The process of lead-acid battery formation occurs by chemical conversion of precursor materials to the active α-PbO2 and β-PbO2 phases. The greater efficiency of the battery formation process, the greater the amount of these phases in the positive plate. The α-PbO2 shows a higher life-time and mechanical strength, being preferable to be formed in positive plate of stationary batteries. Meanwhile, the β-PbO2 phase preferably occurs in acidic medium because it is more stable electrochemically and offers better performance, being interesting for starter batteries (BODE, 1977).

To build up the positive plate, pure lead is grinded in a ball mill. This process results in a powder containing 25 to 30% wt of free lead and 70 to 75% wt of lead oxide in its most stable structurally, the α-PbO tetragonal. To this powder is added lead sulfate and additives, and then, this sludge is applied on the lead grid. The resulting plate is transferred to the oven at 60-80oC during 72 h, for curing process; after then, is conducted to the formation process.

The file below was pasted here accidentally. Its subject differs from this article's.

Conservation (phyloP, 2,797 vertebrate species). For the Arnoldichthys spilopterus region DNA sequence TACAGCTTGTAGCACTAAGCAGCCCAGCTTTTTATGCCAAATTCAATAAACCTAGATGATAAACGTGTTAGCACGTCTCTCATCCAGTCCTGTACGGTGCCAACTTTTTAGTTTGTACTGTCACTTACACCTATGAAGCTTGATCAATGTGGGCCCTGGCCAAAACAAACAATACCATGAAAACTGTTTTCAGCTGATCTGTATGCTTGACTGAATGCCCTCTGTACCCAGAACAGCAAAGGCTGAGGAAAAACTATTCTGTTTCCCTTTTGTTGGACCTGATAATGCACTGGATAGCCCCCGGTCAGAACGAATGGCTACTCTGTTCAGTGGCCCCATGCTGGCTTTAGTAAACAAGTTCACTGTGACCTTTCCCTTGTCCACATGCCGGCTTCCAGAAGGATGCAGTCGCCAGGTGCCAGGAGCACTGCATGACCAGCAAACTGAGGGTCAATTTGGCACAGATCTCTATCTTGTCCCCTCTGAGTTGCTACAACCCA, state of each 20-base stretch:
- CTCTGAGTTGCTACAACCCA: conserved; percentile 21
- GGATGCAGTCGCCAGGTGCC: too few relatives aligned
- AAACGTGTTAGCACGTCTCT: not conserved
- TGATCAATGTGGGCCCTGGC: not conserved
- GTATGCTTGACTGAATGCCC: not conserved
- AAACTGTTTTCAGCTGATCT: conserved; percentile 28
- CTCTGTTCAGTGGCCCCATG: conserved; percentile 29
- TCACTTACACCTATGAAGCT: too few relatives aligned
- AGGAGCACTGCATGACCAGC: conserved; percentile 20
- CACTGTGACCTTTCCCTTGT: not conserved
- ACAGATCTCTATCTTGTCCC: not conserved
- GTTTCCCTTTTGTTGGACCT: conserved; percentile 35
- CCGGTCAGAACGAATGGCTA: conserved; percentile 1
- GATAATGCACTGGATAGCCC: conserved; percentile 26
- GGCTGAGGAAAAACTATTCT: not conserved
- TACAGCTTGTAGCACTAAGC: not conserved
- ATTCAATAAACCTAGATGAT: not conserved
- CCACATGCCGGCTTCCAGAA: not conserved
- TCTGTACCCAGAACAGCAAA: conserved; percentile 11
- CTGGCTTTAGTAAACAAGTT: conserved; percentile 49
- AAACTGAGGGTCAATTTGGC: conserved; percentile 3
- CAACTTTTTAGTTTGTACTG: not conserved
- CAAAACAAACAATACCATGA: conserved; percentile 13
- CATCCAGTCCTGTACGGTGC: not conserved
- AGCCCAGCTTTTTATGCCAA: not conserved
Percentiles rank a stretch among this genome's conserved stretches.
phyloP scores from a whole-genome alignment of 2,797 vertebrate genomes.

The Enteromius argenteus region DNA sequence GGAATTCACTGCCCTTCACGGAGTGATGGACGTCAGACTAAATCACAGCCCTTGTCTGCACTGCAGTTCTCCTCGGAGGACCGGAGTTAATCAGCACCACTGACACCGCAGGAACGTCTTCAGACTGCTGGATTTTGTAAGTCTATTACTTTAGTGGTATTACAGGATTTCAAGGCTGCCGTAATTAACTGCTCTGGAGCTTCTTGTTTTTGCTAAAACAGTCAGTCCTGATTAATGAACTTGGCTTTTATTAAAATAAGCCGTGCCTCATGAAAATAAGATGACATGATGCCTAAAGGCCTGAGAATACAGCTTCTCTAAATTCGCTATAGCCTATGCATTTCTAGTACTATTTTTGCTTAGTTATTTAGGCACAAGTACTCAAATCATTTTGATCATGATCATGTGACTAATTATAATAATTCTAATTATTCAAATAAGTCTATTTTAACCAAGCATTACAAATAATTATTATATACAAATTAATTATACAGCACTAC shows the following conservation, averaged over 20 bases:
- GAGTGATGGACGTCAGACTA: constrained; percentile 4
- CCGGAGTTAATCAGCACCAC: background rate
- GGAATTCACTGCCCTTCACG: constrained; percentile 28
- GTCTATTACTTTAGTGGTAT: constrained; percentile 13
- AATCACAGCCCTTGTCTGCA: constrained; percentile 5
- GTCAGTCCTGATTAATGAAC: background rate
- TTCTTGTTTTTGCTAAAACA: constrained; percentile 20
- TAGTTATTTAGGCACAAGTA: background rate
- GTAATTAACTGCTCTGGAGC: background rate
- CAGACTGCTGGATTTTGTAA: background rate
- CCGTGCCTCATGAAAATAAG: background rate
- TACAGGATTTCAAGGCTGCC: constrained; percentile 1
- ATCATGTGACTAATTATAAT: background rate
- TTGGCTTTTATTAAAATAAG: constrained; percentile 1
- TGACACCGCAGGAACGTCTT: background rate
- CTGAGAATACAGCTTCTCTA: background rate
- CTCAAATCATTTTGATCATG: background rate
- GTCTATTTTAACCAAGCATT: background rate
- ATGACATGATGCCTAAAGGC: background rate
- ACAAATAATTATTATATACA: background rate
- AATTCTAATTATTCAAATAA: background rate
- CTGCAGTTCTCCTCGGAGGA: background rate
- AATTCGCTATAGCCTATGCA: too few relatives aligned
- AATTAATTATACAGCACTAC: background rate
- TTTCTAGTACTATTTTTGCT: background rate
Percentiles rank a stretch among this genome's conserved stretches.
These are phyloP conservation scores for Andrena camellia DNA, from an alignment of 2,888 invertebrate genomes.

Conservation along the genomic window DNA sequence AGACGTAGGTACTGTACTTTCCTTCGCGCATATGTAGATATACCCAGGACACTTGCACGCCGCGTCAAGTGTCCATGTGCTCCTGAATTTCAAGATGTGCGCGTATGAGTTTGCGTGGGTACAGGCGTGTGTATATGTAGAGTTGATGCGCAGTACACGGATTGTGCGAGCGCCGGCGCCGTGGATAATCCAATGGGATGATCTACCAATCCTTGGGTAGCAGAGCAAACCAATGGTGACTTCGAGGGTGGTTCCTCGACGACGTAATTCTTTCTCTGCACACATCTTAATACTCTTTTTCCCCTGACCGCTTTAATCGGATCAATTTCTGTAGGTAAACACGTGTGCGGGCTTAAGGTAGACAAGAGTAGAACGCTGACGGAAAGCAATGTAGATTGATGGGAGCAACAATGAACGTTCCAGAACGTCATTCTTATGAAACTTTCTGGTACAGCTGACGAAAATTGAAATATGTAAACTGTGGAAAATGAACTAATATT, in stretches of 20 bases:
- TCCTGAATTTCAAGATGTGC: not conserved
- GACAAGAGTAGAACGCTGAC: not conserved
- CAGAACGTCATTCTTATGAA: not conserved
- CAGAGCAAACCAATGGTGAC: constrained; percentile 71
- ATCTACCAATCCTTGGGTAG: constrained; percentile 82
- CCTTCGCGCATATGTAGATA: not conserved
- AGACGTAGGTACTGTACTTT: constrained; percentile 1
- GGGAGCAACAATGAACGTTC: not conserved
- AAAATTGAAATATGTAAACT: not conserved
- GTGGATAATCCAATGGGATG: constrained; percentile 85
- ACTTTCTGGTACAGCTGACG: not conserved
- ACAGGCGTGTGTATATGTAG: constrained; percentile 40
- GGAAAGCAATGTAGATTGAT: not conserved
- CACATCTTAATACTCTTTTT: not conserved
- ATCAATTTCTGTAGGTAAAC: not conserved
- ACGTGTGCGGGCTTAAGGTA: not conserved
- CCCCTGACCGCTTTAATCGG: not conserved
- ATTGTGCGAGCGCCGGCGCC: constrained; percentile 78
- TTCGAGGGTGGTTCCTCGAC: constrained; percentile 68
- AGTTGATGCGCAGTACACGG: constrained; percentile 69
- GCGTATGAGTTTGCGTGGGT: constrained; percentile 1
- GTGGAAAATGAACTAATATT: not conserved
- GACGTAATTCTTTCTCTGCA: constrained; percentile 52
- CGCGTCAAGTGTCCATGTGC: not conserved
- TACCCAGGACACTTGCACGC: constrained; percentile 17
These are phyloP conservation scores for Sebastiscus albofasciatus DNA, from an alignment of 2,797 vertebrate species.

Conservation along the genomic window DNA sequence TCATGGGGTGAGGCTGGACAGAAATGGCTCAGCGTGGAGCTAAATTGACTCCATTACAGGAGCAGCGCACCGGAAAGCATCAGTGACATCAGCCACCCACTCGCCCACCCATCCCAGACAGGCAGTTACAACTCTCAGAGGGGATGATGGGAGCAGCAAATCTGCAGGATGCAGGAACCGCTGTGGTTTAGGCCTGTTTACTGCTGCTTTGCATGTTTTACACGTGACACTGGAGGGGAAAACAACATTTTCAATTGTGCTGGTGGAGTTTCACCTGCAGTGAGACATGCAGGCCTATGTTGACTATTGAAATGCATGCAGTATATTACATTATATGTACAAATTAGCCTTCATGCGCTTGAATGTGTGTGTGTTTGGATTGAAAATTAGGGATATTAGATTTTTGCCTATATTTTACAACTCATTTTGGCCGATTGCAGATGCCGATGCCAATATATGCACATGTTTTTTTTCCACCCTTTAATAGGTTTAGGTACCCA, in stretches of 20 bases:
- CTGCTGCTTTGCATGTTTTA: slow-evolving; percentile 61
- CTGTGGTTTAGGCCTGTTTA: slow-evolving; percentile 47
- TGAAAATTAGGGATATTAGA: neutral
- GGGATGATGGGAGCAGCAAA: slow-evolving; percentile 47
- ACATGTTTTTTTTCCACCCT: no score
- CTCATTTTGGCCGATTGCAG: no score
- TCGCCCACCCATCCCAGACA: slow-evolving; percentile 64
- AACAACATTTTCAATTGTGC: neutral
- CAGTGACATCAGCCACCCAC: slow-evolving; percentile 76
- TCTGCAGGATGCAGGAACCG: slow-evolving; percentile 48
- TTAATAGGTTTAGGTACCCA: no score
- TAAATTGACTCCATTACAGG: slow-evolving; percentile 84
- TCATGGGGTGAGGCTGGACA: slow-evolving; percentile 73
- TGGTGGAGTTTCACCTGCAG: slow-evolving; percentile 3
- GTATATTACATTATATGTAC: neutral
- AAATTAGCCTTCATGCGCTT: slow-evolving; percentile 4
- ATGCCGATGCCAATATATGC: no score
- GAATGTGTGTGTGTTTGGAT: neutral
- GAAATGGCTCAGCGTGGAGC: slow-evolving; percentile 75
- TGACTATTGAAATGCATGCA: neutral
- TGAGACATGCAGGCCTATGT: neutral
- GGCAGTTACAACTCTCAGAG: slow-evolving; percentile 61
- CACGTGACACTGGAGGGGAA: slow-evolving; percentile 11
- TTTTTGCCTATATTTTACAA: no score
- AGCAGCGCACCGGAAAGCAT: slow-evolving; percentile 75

Figure 7 shows the XRPD patterns of the positive plate material before and after manual or automated formation process. It was identified the predominance of α-PbO phase in the sludge sample. This is very interesting because this phase is preferably converted during the formation process in β-PbO2 phase. However, the β-PbO phase was also identified, what explain the presence of the α-PbO2 phase in the manual and automated sources samples.